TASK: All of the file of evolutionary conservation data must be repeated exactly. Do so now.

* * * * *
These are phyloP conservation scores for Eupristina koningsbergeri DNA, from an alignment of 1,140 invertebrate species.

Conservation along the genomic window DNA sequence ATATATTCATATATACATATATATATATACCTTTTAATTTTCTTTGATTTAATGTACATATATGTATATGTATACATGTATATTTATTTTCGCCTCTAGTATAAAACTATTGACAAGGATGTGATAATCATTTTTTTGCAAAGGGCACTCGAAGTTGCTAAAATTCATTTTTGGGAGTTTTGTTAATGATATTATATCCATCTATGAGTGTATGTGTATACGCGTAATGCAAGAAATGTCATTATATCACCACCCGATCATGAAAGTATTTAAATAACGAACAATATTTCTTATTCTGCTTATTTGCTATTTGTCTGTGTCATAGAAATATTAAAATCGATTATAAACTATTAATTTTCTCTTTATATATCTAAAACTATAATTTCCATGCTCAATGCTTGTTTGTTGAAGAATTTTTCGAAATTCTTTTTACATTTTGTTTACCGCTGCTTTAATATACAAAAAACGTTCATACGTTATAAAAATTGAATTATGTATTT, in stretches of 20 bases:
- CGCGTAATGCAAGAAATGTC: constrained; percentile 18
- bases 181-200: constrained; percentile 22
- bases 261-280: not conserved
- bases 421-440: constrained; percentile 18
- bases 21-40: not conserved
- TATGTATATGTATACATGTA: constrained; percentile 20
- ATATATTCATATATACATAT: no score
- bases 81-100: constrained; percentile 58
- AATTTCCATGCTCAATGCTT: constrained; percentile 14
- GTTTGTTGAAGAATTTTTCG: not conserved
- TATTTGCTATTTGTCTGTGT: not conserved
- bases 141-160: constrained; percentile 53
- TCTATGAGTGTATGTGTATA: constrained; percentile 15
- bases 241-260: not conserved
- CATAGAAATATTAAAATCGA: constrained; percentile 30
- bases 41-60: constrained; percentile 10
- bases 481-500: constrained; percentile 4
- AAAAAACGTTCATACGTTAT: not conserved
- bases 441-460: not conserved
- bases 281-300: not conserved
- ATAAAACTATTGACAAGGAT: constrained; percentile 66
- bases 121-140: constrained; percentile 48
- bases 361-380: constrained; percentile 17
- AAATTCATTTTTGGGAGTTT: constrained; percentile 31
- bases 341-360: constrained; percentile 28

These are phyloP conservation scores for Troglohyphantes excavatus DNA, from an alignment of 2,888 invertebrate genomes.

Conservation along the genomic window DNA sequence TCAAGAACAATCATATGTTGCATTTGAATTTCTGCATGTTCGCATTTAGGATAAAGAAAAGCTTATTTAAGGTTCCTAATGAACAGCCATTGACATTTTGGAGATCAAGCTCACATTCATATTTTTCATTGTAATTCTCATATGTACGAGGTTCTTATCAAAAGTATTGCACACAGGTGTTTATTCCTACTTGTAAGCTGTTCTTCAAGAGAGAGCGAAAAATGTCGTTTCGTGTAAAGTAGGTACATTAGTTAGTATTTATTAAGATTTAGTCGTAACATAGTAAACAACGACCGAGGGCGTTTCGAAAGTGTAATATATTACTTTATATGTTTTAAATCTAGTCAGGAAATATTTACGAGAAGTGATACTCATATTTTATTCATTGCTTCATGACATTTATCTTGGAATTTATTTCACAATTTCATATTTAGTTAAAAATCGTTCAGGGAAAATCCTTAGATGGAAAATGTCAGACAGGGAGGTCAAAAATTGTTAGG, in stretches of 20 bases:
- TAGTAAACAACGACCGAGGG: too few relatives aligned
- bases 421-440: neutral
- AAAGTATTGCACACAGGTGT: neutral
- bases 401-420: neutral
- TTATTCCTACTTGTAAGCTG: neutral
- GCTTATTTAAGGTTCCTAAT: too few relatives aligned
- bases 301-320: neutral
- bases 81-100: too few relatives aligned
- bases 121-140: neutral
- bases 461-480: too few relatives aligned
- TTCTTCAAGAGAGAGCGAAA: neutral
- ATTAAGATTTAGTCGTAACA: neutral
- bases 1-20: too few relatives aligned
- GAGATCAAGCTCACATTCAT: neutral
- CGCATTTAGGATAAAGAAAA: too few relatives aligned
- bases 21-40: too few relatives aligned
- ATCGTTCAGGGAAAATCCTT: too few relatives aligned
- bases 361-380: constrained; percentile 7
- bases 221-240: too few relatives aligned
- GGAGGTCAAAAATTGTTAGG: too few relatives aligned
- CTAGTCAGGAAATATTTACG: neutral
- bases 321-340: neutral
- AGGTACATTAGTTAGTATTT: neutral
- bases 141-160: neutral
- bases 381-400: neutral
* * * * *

These are phyloP conservation scores for Eupristina koningsbergeri DNA, from an alignment of 1,140 invertebrate species.

Conservation along the genomic window DNA sequence ATATATTCATATATACATATATATATATACCTTTTAATTTTCTTTGATTTAATGTACATATATGTATATGTATACATGTATATTTATTTTCGCCTCTAGTATAAAACTATTGACAAGGATGTGATAATCATTTTTTTGCAAAGGGCACTCGAAGTTGCTAAAATTCATTTTTGGGAGTTTTGTTAATGATATTATATCCATCTATGAGTGTATGTGTATACGCGTAATGCAAGAAATGTCATTATATCACCACCCGATCATGAAAGTATTTAAATAACGAACAATATTTCTTATTCTGCTTATTTGCTATTTGTCTGTGTCATAGAAATATTAAAATCGATTATAAACTATTAATTTTCTCTTTATATATCTAAAACTATAATTTCCATGCTCAATGCTTGTTTGTTGAAGAATTTTTCGAAATTCTTTTTACATTTTGTTTACCGCTGCTTTAATATACAAAAAACGTTCATACGTTATAAAAATTGAATTATGTATTT, in stretches of 20 bases:
- CGCGTAATGCAAGAAATGTC: constrained; percentile 18
- bases 181-200: constrained; percentile 22
- bases 261-280: not conserved
- bases 421-440: constrained; percentile 18
- bases 21-40: not conserved
- TATGTATATGTATACATGTA: constrained; percentile 20
- ATATATTCATATATACATAT: no score
- bases 81-100: constrained; percentile 58
- AATTTCCATGCTCAATGCTT: constrained; percentile 14
- GTTTGTTGAAGAATTTTTCG: not conserved
- TATTTGCTATTTGTCTGTGT: not conserved
- bases 141-160: constrained; percentile 53
- TCTATGAGTGTATGTGTATA: constrained; percentile 15
- bases 241-260: not conserved
- CATAGAAATATTAAAATCGA: constrained; percentile 30
- bases 41-60: constrained; percentile 10
- bases 481-500: constrained; percentile 4
- AAAAAACGTTCATACGTTAT: not conserved
- bases 441-460: not conserved
- bases 281-300: not conserved
- ATAAAACTATTGACAAGGAT: constrained; percentile 66
- bases 121-140: constrained; percentile 48
- bases 361-380: constrained; percentile 17
- AAATTCATTTTTGGGAGTTT: constrained; percentile 31
- bases 341-360: constrained; percentile 28

These are phyloP conservation scores for Troglohyphantes excavatus DNA, from an alignment of 2,888 invertebrate genomes.

Conservation along the genomic window DNA sequence TCAAGAACAATCATATGTTGCATTTGAATTTCTGCATGTTCGCATTTAGGATAAAGAAAAGCTTATTTAAGGTTCCTAATGAACAGCCATTGACATTTTGGAGATCAAGCTCACATTCATATTTTTCATTGTAATTCTCATATGTACGAGGTTCTTATCAAAAGTATTGCACACAGGTGTTTATTCCTACTTGTAAGCTGTTCTTCAAGAGAGAGCGAAAAATGTCGTTTCGTGTAAAGTAGGTACATTAGTTAGTATTTATTAAGATTTAGTCGTAACATAGTAAACAACGACCGAGGGCGTTTCGAAAGTGTAATATATTACTTTATATGTTTTAAATCTAGTCAGGAAATATTTACGAGAAGTGATACTCATATTTTATTCATTGCTTCATGACATTTATCTTGGAATTTATTTCACAATTTCATATTTAGTTAAAAATCGTTCAGGGAAAATCCTTAGATGGAAAATGTCAGACAGGGAGGTCAAAAATTGTTAGG, in stretches of 20 bases:
- TAGTAAACAACGACCGAGGG: too few relatives aligned
- bases 421-440: neutral
- AAAGTATTGCACACAGGTGT: neutral
- bases 401-420: neutral
- TTATTCCTACTTGTAAGCTG: neutral
- GCTTATTTAAGGTTCCTAAT: too few relatives aligned
- bases 301-320: neutral
- bases 81-100: too few relatives aligned
- bases 121-140: neutral
- bases 461-480: too few relatives aligned
- TTCTTCAAGAGAGAGCGAAA: neutral
- ATTAAGATTTAGTCGTAACA: neutral
- bases 1-20: too few relatives aligned
- GAGATCAAGCTCACATTCAT: neutral
- CGCATTTAGGATAAAGAAAA: too few relatives aligned
- bases 21-40: too few relatives aligned
- ATCGTTCAGGGAAAATCCTT: too few relatives aligned
- bases 361-380: constrained; percentile 7
- bases 221-240: too few relatives aligned
- GGAGGTCAAAAATTGTTAGG: too few relatives aligned
- CTAGTCAGGAAATATTTACG: neutral
- bases 321-340: neutral
- AGGTACATTAGTTAGTATTT: neutral
- bases 141-160: neutral
- bases 381-400: neutral